Consider the following example.  XYZ Farms is a grain operation.  To mitigate the liability of having large machinery traveling on roadways, XYZ Farms establishes Machinery LLC and transfers all machinery to the LLC.  An employee of XYZ Farms causes an accident while driving machinery on a roadway.  Because employers are liable for the actions of employees, XYZ Farms is liable for the accident even though the machinery was held in Machinery LLC.

A machinery LLC does provide some liability protection.  If the liability incident is caused solely by an issue with the machine and not the operator, the LLC may prevent liability from transferring to other assets. Again, most accidents are caused by operator error so relying on this liability protection is planning against the odds.

As seen in the example, machinery LLCs do not completely insulate owners and other assets from liability.  In fact, no entity used in a farming operation is guaranteed to prevent liability exposure for the owner.  Therefore, liability insurance should always be the primary liability management plan for farm operations.  Business entities should be used as the backup plan if liability insurance fails to cover liability exposure.

Machinery LLCs do have other beneficial uses.  One of the more common uses is to consolidate various machinery ownership among family members.  Having one entity own, buy, and sell all machinery is often a simpler plan than multi-ownership.  For example:

Mom and Dad, Son, and Daughter each own some machinery. Each time they need to buy a new piece of equipment, it is a challenge to determine how the trade-in is handled and who should be the new owner.  Instead, they establish a machinery LLC and put all their machinery in the LLC.  They each receive ownership in the LLC in proportion to the ownership in the machinery.  For all future purchases, the LLC provides the trade-in and buys the new machine.  

The liability protection provided by machinery LLCs may not be as thorough as sometimes expected but they can still be a valuable component of a business structure plan.  They do provide some liability protection and are useful in other ways such as consolidating ownership.  Before establishing a machinery LLC, be sure to have a thorough discussion with legal counsel to fully understand it’s benefits and limitations.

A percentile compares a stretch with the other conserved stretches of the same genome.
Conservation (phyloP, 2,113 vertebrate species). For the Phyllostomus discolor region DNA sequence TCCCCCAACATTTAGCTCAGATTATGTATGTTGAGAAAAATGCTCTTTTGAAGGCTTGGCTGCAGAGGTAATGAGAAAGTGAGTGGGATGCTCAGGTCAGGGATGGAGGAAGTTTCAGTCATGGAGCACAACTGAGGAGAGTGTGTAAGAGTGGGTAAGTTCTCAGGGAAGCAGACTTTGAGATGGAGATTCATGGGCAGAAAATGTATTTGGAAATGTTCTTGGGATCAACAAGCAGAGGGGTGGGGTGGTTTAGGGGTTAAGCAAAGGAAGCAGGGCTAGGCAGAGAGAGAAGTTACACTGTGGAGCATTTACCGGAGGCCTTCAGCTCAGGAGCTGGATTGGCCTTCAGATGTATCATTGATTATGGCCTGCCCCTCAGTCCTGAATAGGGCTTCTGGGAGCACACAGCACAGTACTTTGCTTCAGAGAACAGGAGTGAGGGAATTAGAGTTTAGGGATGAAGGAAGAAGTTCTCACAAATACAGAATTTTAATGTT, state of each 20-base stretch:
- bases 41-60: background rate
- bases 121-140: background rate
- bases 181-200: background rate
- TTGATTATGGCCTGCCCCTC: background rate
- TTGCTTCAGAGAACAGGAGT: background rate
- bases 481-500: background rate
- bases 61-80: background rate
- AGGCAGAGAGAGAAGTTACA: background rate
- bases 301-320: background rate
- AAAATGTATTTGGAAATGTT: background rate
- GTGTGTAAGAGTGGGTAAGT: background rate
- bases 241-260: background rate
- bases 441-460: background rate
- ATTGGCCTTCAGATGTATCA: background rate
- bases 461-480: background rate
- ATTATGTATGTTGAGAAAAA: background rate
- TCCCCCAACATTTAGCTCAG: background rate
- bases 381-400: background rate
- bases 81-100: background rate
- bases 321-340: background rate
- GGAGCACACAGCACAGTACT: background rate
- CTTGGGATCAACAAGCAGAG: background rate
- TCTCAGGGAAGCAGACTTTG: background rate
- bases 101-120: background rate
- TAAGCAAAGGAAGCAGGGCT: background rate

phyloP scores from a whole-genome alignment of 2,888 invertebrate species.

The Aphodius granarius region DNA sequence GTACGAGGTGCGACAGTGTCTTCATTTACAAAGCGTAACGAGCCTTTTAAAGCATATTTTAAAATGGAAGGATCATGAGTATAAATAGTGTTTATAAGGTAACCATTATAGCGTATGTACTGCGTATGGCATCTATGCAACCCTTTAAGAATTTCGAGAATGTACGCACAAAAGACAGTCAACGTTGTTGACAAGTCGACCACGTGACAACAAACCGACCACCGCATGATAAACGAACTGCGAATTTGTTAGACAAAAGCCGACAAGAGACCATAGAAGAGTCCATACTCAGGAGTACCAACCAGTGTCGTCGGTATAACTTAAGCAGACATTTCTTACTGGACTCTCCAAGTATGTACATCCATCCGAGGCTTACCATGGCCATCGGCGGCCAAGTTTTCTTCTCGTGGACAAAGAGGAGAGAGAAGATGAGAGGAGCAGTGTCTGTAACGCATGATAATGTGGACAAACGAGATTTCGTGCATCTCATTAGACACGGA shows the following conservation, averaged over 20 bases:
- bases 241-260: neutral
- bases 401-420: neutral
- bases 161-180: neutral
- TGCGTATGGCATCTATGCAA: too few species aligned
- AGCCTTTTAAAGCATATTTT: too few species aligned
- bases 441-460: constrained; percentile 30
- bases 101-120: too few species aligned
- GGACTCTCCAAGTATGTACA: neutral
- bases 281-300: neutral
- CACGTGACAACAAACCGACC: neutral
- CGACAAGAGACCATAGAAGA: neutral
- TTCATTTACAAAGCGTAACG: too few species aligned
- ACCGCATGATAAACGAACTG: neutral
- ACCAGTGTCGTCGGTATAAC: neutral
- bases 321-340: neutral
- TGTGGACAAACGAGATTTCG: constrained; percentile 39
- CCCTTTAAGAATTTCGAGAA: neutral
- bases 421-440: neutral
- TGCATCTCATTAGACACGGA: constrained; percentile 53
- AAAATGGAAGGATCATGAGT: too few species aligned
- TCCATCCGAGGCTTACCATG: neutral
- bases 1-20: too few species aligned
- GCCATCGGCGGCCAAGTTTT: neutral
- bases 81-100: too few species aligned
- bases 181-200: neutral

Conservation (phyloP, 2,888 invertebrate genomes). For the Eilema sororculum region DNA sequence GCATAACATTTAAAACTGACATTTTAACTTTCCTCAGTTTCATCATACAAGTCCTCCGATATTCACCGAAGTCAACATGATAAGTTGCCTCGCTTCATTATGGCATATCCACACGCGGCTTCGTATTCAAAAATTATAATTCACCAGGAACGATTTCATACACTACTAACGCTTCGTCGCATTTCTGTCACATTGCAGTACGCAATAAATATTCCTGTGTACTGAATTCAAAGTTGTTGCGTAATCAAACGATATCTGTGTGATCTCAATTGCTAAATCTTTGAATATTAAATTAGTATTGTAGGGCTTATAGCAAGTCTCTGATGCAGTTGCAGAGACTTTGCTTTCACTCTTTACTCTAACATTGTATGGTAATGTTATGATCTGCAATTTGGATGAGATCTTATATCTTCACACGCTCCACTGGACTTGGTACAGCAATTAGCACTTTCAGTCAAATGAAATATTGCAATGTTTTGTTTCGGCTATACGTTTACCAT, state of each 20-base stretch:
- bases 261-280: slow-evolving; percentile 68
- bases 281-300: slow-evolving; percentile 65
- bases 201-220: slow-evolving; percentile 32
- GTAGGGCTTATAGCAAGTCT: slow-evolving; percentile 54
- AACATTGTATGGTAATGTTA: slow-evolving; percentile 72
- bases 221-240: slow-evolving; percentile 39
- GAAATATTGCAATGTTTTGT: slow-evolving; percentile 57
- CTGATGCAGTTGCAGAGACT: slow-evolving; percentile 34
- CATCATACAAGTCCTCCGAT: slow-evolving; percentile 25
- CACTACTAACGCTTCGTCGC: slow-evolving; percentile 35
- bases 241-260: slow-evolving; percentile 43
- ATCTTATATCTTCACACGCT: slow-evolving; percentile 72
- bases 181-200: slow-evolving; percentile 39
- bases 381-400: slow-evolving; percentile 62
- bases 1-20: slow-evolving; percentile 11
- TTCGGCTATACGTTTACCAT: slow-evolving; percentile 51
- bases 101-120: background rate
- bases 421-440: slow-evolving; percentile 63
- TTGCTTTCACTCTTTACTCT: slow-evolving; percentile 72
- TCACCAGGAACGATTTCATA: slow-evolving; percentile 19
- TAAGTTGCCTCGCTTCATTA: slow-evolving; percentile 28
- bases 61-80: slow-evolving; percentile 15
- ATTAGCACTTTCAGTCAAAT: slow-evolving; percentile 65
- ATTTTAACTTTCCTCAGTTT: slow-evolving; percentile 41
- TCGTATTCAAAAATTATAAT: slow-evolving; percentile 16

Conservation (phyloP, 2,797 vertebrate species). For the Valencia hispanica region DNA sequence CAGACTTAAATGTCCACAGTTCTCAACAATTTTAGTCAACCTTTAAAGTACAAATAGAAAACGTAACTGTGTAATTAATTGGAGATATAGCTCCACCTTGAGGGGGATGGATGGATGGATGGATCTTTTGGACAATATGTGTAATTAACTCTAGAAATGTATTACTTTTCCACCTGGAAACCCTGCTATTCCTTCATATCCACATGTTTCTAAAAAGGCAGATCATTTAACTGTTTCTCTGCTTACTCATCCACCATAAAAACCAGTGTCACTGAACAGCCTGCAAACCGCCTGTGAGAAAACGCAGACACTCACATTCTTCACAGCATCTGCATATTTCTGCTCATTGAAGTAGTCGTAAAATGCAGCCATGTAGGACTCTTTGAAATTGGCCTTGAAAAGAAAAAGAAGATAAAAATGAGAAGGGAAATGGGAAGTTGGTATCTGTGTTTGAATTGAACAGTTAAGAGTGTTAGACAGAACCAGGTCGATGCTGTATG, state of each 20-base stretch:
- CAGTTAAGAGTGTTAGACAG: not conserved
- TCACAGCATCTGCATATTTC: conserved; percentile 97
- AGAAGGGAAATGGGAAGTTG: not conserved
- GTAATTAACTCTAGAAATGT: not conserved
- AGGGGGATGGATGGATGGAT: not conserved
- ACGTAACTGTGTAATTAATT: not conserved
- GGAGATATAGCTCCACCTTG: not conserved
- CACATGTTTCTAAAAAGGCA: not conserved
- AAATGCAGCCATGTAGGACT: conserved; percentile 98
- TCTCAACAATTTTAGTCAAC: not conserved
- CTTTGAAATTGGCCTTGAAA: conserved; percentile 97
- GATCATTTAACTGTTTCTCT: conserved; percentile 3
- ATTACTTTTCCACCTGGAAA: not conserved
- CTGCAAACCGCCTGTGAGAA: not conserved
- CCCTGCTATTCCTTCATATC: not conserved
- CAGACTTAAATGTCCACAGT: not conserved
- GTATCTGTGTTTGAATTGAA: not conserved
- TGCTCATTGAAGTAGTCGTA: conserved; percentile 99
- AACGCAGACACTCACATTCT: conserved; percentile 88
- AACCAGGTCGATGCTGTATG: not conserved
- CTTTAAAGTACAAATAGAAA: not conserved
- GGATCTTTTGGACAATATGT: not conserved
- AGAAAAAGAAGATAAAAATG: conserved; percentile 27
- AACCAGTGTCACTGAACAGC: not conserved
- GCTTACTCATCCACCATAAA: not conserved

Young goat standing on a pile of hay in a snowy field with Farm Office Live agenda overlay.
By: Jeffrey K. Lewis, Esq., Monday, March 14th, 2022

It's that time again, Farm Office Live comes back this week! We have all the recent legal, tax, and farm management information to help you spring into the new season.    

Our program this month will feature agricultural economist, Seungki Lee, PhD, Associate Professor AEDE, who will be providing a grain marketing outlook.  The Farm Office Team of Dianne Shoemaker, David Marrison, Peggy Kirk Hall, Barry Ward, and Robert Moore will follow with discussion and updates on: 

  • Farm Service Agency Programs  
  • Federal Tax Law 
  • Medicaid Planning
  • Finanical Efficiency for Grain Farms
  • Fertilizer
  • Crop Budgets Look-Ahead

We are offering Farm Office Live this Wednesday, March 16 from 7 - 8:30 pm, and again on Friday, March 18 from 10 - 11:30 am.  Register or catch the recorded version at https://farmoffice.osu.edu/farmofficelive

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Picture of Ohio farmland at sunset
By: Peggy Kirk Hall, Thursday, March 10th, 2022

In farm estate and transition planning, we caution against leaving farmland to multiple heirs as co-owners on the deed to the property.  That’s because Ohio law allows any co-owner of property to seek “partition,”  a legal action asking the court to either sell the property and divide sale proceeds among the co-owners or, in some cases, to physically divide the property between co-owners.  If the goal of a farm family is to keep property in the family, co-ownership and partition rights put that goal at risk.  A recent case from the Ohio Court of Appeals illustrates how partition can force the unwilling sale of property from a co-owner of the property.

The recent court case didn’t involve farmland, but concerned a home and four acres of land owned jointly by an unmarried couple, each on the deed to the property as co-owners with rights of survivorship.  The couple separated and one remained in the home, but the two could not agree upon how to resolve their interests in the property.  That led to a court case in which one co-owner asked the court to declare that the other had no remaining interest in the property. The other co-owner disagreed and filed a partition claim asking the court to sell the property and divide sale proceeds according to each person’s property interest.  The trial court determined that each co-owner did have ownership interests in the property and ordered the property to be sold according to the partition law.